That price includes the UK Government's £4500 grant for zero emission vehicles. Also taking the grant into account, the Acenta model costs £24,290 and the N-Connecta model costs £25,990. Top of the range is Tekna, which starts from £27,490 once the grant is applied.
Available with the new Leaf is a limited-run Zero model, which is priced from £26,490 (including the government grant) and is only available in 1500 units.
UK reservations opened on 1 January, soon after the order total in Europe surpassed more than 10,000 cars. First UK deliveries are due in February.
The Leaf is already the world’s best-selling all-electric car, with more than 283,000 units produced for the previous model. But Nissan has heavily reworked the new car to take on increasing competition in the fast-growing electric vehicle sector. The new Leaf is powered by a 147bhp motor – 40bhp more than the 2011-2017 Nissan Leaf – that produces 199lb ft. It can achieve 0-62mph in around eight seconds – just over three seconds faster than the current car.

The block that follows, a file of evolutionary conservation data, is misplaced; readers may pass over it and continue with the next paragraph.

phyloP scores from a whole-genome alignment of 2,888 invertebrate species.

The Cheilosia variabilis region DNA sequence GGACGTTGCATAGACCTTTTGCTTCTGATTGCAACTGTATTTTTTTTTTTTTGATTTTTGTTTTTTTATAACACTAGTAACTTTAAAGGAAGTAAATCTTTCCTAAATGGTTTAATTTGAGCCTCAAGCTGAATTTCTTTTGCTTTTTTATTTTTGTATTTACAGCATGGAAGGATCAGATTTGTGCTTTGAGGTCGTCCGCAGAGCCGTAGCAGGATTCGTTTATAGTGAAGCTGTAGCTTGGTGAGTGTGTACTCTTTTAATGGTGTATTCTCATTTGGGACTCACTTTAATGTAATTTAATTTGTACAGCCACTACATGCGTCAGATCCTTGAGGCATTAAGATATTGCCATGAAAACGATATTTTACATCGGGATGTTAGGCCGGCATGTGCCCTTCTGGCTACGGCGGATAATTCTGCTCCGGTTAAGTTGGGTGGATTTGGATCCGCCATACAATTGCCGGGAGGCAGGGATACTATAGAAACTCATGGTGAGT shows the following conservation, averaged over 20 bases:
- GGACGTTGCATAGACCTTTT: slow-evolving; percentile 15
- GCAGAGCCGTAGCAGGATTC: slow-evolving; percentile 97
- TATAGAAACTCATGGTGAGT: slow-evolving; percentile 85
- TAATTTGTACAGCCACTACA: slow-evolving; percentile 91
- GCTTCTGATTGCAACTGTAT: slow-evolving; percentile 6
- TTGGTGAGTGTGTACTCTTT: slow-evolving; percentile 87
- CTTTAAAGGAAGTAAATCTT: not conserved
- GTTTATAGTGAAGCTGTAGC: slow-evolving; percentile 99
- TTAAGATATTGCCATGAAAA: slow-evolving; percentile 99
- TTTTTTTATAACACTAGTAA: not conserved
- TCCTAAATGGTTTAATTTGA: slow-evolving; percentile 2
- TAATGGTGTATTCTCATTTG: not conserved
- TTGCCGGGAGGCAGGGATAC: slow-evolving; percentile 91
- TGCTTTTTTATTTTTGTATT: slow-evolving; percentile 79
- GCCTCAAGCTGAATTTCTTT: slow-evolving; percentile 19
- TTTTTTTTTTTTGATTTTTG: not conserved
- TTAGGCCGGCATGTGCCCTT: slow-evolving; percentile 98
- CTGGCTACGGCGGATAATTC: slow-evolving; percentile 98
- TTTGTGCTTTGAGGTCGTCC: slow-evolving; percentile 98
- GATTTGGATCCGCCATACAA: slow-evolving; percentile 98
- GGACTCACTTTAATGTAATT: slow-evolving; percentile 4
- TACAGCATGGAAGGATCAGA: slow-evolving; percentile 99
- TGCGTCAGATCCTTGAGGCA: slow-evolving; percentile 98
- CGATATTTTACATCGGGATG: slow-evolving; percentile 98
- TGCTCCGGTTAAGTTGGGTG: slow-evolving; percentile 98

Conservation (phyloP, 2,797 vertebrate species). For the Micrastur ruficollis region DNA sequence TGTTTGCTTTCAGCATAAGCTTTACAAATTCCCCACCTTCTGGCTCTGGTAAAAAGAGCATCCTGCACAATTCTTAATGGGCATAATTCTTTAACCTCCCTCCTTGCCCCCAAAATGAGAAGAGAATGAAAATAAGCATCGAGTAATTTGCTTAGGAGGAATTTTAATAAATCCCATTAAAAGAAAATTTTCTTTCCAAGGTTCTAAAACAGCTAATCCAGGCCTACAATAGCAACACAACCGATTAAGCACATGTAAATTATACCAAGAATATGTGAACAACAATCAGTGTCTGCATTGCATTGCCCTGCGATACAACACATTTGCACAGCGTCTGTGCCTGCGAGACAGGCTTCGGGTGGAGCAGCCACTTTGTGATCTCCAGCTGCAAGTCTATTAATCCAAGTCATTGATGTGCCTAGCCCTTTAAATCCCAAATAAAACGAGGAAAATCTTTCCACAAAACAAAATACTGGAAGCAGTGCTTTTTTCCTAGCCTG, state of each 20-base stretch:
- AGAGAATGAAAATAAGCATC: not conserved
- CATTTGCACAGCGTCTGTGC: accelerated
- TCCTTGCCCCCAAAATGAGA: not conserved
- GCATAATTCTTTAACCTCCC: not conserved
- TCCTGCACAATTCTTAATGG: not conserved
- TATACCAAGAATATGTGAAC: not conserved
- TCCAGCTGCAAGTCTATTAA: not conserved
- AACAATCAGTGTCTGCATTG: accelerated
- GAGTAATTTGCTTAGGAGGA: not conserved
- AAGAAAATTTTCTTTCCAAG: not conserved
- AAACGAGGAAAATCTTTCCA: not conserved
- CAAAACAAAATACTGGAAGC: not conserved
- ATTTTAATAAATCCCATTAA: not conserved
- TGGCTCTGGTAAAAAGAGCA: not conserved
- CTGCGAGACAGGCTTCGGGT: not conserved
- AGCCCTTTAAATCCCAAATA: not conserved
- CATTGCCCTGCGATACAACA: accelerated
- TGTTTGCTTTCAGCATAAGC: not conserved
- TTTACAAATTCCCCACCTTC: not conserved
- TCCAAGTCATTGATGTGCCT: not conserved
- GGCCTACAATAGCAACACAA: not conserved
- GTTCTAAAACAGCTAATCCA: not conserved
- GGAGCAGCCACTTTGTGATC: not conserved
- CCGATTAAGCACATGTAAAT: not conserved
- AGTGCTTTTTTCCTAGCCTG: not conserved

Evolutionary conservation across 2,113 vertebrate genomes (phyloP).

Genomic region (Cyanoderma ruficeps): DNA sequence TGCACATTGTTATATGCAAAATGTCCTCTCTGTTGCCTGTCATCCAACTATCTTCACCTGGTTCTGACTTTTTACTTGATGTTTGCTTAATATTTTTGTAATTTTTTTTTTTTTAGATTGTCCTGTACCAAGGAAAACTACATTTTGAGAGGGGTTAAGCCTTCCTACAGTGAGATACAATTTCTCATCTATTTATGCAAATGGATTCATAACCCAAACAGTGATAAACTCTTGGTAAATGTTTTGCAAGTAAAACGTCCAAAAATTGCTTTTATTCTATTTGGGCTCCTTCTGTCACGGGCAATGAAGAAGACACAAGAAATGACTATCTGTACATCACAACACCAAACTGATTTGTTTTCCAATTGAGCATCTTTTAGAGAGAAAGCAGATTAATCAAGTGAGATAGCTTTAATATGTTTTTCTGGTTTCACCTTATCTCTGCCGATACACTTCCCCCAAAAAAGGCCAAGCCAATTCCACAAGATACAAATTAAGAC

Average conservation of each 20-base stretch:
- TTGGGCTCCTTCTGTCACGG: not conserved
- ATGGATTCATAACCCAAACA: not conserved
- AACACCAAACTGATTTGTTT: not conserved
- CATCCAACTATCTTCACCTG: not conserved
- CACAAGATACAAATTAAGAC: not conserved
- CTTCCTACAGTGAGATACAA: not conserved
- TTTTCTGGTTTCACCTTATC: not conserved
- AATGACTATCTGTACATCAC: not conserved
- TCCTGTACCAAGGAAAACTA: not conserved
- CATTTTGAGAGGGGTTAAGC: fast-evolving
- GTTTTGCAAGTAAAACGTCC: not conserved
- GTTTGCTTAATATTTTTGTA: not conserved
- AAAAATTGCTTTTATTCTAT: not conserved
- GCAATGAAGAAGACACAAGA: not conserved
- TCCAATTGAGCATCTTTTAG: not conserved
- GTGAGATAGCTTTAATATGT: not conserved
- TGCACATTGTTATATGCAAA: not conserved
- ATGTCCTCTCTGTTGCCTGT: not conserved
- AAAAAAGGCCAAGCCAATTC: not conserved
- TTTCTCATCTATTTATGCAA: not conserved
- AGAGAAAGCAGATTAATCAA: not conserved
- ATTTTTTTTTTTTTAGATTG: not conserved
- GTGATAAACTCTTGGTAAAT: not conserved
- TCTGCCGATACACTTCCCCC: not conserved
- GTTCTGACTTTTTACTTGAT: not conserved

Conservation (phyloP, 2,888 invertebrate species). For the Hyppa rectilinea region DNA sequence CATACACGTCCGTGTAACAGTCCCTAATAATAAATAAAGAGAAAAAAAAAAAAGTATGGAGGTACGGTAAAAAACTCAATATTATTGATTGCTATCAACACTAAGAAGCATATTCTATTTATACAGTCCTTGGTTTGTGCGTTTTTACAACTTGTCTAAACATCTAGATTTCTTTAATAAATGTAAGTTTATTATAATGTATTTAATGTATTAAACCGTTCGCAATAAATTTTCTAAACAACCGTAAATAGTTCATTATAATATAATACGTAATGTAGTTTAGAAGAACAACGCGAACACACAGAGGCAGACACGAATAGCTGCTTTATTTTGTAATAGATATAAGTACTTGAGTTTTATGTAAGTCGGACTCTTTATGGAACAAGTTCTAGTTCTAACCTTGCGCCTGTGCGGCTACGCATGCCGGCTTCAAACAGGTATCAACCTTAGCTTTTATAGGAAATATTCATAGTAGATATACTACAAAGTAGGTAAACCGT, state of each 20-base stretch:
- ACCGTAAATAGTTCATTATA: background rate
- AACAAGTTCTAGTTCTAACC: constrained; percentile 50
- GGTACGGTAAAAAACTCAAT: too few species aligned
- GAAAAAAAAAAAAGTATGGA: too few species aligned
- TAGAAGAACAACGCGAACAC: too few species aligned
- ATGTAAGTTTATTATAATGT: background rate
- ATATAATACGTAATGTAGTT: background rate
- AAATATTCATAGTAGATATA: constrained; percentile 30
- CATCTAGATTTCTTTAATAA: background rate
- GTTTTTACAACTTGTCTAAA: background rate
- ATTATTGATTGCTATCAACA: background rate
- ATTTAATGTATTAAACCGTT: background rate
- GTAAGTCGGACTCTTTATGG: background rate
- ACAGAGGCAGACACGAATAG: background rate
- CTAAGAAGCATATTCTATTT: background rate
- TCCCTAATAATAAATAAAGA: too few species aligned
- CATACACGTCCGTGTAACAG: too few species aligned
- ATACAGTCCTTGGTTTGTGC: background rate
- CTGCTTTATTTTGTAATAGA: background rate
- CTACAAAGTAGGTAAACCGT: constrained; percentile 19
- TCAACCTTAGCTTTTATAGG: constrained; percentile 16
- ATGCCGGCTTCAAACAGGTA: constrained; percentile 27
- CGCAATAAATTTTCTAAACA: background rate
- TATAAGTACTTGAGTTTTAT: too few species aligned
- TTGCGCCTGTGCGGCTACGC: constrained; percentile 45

In the new Leaf is a floor-mounted 40kWh lithium-ion battery – compared with a choice of 24kWh and 30kWh batteries in the old car – and Nissan says it has a New European Driving Cycle (NEDC) range of 235 miles on a single charge. That’s 80 miles more than the outgoing range-topping 30kWh battery and 111 miles more than the entry-level Leaf.
Due to feedback that the old Leaf’s distinctive style wasn’t popular with some buyers, Nissan has given the latest model a substantial makeover that echoes the new Micra. The exterior design has been refined in a wind tunnel to reduce wind resistance and increase efficiency.